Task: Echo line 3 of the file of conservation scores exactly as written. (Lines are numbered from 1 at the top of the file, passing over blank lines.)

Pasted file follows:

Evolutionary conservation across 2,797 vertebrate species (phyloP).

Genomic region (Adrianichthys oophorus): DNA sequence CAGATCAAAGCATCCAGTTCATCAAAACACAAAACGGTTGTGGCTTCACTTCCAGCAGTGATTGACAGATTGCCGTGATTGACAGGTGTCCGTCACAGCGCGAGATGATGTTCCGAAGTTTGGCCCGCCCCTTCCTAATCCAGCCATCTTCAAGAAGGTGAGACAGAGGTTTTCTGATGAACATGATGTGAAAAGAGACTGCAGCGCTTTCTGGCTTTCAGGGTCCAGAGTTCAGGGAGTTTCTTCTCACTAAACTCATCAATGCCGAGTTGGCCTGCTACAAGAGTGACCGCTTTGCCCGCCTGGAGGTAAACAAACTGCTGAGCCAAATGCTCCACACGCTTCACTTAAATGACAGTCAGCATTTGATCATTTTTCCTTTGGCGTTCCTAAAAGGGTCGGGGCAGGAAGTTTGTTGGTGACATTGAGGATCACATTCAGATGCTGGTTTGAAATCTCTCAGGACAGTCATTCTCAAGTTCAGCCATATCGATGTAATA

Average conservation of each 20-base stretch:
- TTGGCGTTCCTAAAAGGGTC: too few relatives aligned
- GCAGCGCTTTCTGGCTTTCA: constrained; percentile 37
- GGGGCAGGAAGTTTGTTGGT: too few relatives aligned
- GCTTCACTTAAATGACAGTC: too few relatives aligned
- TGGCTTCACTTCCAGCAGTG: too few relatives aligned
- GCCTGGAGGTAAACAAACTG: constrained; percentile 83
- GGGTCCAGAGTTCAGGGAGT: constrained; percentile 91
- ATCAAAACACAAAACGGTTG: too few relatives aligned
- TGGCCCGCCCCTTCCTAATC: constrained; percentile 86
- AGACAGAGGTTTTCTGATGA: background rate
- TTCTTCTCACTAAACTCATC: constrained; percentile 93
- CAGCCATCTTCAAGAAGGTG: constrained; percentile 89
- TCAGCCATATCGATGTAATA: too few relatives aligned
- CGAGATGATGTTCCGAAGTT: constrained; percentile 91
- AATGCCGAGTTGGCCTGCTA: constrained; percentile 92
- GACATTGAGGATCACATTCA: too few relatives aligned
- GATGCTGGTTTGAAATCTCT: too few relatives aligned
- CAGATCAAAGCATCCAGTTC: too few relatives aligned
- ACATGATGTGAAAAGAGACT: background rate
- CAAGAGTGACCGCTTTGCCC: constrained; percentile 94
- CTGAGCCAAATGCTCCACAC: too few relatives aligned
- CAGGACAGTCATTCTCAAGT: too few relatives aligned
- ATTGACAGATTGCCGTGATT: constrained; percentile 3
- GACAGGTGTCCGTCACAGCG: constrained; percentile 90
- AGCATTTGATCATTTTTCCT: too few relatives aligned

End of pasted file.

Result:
Average conservation of each 20-base stretch: